Thursday, September 2, 2010

What to do about a 'bad' manager Part I

A mentee once asked me "what can I do about my bad manager?"

Ah, what an interesting question and one many folks are asking as this economy forces more of us to stick to our current jobs longer than we may like. It is also a situation that has to be handled very delicately and diplomatically because in the end the boss is still the boss and presumably has the power and leverage in this situation.

When encountering this issue I like to first understand what the person means by 'bad' (by the way, other unprintable adjectives have been used in real life but I chose to stick with 'bad'). I generally categorize the feedback into 2 buckets: 1. "not on the same wavelength"/"communication issues" and 2. "incompetent leadership/management" or in other words "truly bad management". This second bucket will be addressed in another post.

So let's take the first bucket. Here's the kind of conversation I would have with the mentee:

Clearly not everyone was meant to click with everyone else. Perhaps the rapport you felt during the interview process has faded or more likely you have a brand new boss due to an organizational change. I would first want to find out if the issues are communication related. For example are you a 'move towards' person and your boss a 'move away' person? Are you a visual person (where drawing pictures aids the communication immensely) and your boss is someone that prefers to talk everything out (pictures don't mean much)? Are you a strategic thinker and your boss a tactical thinker? Or vice versa on any of these example questions?

If you can't answer these questions it probably means you haven't yet paid enough attention to the dynamic of your manager/employee relationship.

Another aspect to examine carefully is the existence of other workplace issues for you that are being projected onto your manager. For example, budgets are pretty tight in tough economic times and they tend to get even tighter towards the end of the year. I know of companies where you couldn't even purchase pens in the 4th quarter. That is incredibly frustrating but not necessarily the manager's fault. It's critical to separate circumstances out of your manager's control from their talent as a manager. The circumstances are what they are and it's best to focus your energy on creative ways of dealing with those circumstances rather than assigning blame to the boss.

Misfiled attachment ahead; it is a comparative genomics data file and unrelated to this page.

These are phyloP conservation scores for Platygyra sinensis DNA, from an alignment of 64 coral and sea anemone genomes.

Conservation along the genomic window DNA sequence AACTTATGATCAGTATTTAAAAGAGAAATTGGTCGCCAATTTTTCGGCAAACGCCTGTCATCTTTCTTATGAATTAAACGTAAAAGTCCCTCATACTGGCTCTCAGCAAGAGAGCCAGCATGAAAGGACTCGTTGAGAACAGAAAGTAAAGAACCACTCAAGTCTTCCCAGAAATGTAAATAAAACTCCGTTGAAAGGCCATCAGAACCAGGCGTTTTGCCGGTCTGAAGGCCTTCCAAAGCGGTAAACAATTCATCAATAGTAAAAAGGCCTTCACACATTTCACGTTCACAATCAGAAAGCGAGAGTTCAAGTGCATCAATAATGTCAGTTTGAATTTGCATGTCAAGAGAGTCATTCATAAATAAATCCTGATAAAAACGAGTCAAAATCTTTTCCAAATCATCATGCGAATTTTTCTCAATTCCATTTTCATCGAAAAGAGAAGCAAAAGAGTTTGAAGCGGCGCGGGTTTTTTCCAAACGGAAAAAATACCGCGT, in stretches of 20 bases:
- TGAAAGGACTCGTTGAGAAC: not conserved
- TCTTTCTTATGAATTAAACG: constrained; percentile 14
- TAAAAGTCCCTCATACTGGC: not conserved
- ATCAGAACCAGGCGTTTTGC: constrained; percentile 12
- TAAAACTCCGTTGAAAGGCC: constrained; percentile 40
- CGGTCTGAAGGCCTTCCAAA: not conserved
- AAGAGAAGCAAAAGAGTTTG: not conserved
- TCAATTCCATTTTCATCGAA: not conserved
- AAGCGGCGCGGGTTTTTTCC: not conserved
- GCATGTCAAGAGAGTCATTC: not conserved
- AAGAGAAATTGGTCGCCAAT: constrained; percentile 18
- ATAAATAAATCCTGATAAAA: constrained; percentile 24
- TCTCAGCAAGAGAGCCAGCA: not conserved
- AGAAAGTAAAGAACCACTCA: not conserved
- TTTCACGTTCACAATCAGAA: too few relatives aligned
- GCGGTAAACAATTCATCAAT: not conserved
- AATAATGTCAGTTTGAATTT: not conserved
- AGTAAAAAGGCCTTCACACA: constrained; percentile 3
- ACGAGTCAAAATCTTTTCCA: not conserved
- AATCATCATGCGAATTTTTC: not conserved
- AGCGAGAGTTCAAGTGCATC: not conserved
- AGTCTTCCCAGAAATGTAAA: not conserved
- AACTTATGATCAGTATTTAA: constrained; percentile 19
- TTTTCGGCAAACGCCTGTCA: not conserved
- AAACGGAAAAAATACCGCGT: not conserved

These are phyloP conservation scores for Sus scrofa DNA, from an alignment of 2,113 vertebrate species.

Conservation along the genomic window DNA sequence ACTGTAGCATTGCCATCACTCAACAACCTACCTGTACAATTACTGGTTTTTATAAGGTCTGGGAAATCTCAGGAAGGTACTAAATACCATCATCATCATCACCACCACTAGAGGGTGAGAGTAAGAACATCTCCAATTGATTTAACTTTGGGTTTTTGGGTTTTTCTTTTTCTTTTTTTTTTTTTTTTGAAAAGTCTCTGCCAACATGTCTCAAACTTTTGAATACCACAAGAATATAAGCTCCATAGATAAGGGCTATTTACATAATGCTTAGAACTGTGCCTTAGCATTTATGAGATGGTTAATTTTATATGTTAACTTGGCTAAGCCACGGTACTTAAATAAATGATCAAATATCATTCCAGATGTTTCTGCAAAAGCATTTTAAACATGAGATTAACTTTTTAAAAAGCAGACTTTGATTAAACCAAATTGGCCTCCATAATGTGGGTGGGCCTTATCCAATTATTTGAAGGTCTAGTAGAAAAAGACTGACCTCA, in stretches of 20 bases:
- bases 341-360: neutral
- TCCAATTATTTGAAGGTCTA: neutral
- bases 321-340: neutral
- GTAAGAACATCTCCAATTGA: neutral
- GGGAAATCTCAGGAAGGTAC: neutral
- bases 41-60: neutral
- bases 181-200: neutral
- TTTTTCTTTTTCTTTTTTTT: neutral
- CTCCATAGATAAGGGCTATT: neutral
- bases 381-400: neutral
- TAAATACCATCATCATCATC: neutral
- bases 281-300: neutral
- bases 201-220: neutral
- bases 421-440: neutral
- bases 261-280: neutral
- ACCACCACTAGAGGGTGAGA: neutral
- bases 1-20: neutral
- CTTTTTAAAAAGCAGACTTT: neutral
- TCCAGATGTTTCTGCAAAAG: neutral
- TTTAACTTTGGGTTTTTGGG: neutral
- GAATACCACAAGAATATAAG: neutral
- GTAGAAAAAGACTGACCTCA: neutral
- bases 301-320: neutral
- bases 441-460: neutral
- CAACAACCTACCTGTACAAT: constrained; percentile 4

Back to the "communication"/"not on the same page"/"not see eye to eye" reasons. If you determine that your manager is in fact talented and well-intentioned then something else must be off. Your styles may be different. Your approach to communication may be different or even in conflict (i.e. they are "big thinkers" but you need detailed conversation to be successful in your job). Here are some suggestions to move forward:

  1. Start off by resetting your opinion of your manager! If he/she is well-intentioned and competent you need to internally recognize that before proceeding because if you stay stuck with a negative opinion it will show one way or another. And that will only hurt the situation further.
  2. Analyze and identify what the differences between you and your manager are in order to tailor your approach to resolving those gaps. Review the questions listed above and figure out the answers. You may simply have different personalities. To use an MBTI-type example you may prefer to be "directed" but your manager prefers simply to "inform" you. (more in depth in another posting on this one).
  3. Make a list of these possible differences in your brain or on a piece of paper.
  4. For each item on that list make another list of possible workarounds. For example in the case where your boss is always thinking and communicating at a very high level/strategically and you need tactical guidance perhaps you can find an alternate person to work with to figure out a certain set of work issues. Perhaps your manager can even suggest who to talk to in those cases if you explain your need for this level of conversation in order to be successful at work.
  5. To the extent that the workarounds involve your manager or aren't obvious take the opportunity to sit down with your boss and openly discuss your perspective on the differences. Ask for their perspective and their suggestions for workarounds. Approach this conversation with the intent of searching together for an improved relationship. An open and honest conversation aimed at making the relationship better and helping you do a better job will be more than welcome by a good manager!
To summarize - if you actually have a good boss but it's just not working out make sure you separate the circumstances around your manager from your manager him/herself, figure out if you have different communication styles, personalities or approaches to work life and then build workarounds first with yourself and then in partnership with your manager.

I hope this provided some useful context and suggestions. In a second post on this topic I will explore ways to deal with a "truly bad manager" - someone who should never have gotten into management in the first place!

No comments: